I made myself great works; I build houses for myself; I planted vineyards: I made myself gardens and orchards and I planted trees in them of all kind of fruits: I made pools of water, to water therewith the wood that brings forth trees:
Compton Gage
Once or twice, at night, he planted himself in front of the type-writer, trying to get back to the book he'd come to New York to write. It was supposed to be about America and freedom and the kinship of time to pain, but in order to write about these things, he'd needed experience. Well, be careful what you wish for. For now all he seemed capable of producing was a string of sentences starting, Here was William. Here was William's courage, for example. And here was William's sadness, smallness of stature, size of hands. Here was his laugh in a dark movie theater, his unpunk love of the films of Woody Allen, not for any of the obvious ways they flattered his sensibility, but for something he called their tragic sense, which he compared to Chekhov's (whom Mercer knew he had not read). Here was the way he never asked Mercer about his work; the way he never talked about his own and yet seemed to carry it with him just beneath the skin; the way his skin looked in the sodium light from outside with the light off, with clothes off, in silver rain; the way he embodied qualities Mercer wanted to have, but without ruining them by wanting to have them; the way his genius overflowed its vessel, running off into the drain; the unfinished self-portrait; the hint of some trauma in his past, like the war a shell-shocked town never talks about; his terrible taste in friends; his complete lack of discipline; the inborn incapacity for certain basic things that made you want to mother him, fuck him, give your right and left arms for him, this man-child, this skinny American; and finally his wildness, his refusal to be imaginable by anyone.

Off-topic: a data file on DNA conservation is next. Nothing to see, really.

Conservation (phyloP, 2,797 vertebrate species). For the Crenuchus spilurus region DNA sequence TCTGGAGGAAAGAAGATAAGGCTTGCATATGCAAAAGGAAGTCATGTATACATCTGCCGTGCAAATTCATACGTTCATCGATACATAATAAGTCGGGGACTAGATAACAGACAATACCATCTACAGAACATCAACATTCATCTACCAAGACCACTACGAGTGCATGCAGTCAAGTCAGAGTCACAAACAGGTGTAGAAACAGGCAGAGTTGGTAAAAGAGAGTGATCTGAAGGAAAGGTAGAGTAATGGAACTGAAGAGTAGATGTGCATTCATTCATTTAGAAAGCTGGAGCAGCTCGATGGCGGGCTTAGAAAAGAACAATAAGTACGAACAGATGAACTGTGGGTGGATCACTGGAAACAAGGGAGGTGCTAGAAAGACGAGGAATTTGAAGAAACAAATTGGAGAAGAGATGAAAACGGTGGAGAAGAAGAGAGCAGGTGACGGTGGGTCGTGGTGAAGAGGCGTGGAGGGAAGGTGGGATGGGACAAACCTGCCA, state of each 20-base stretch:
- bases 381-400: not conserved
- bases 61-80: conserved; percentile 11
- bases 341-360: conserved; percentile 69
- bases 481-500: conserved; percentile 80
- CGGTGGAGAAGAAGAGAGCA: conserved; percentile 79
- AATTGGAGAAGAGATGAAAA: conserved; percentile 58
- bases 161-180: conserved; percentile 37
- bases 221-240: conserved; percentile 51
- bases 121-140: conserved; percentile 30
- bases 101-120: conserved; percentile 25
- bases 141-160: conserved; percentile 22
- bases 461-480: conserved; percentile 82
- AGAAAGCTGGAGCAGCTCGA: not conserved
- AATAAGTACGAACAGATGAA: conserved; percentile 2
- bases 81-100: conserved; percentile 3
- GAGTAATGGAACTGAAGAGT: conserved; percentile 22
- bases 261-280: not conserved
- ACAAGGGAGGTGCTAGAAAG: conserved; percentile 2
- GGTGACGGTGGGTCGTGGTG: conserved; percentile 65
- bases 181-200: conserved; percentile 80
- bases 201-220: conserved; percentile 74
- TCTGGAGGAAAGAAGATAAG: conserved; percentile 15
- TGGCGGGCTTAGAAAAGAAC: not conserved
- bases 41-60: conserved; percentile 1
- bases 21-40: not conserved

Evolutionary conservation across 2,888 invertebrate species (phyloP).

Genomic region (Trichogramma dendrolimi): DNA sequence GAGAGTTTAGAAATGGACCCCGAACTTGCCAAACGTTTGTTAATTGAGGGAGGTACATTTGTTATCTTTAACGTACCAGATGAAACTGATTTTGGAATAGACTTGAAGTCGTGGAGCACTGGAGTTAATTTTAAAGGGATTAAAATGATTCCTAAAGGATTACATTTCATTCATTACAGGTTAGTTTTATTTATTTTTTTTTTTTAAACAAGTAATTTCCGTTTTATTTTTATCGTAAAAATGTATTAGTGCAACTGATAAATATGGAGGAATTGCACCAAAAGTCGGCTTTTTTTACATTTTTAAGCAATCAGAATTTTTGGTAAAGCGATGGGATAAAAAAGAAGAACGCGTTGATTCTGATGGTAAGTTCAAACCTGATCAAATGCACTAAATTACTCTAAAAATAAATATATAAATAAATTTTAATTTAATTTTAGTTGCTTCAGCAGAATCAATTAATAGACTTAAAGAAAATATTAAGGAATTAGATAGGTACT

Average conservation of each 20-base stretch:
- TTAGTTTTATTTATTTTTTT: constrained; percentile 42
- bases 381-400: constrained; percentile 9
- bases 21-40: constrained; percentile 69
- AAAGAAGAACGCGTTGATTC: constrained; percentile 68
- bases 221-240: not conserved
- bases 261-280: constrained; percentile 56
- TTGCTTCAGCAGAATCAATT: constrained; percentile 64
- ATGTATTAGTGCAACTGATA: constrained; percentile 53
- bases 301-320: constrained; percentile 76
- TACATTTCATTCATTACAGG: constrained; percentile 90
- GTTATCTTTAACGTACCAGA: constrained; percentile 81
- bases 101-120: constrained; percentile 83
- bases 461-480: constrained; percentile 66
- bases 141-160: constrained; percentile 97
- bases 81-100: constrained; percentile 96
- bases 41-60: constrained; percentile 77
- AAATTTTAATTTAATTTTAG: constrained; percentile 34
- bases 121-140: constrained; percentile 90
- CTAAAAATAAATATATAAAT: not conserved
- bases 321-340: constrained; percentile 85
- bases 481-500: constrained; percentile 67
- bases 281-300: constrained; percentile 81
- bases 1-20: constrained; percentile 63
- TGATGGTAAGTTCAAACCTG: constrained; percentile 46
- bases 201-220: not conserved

Garth Risk Hallberg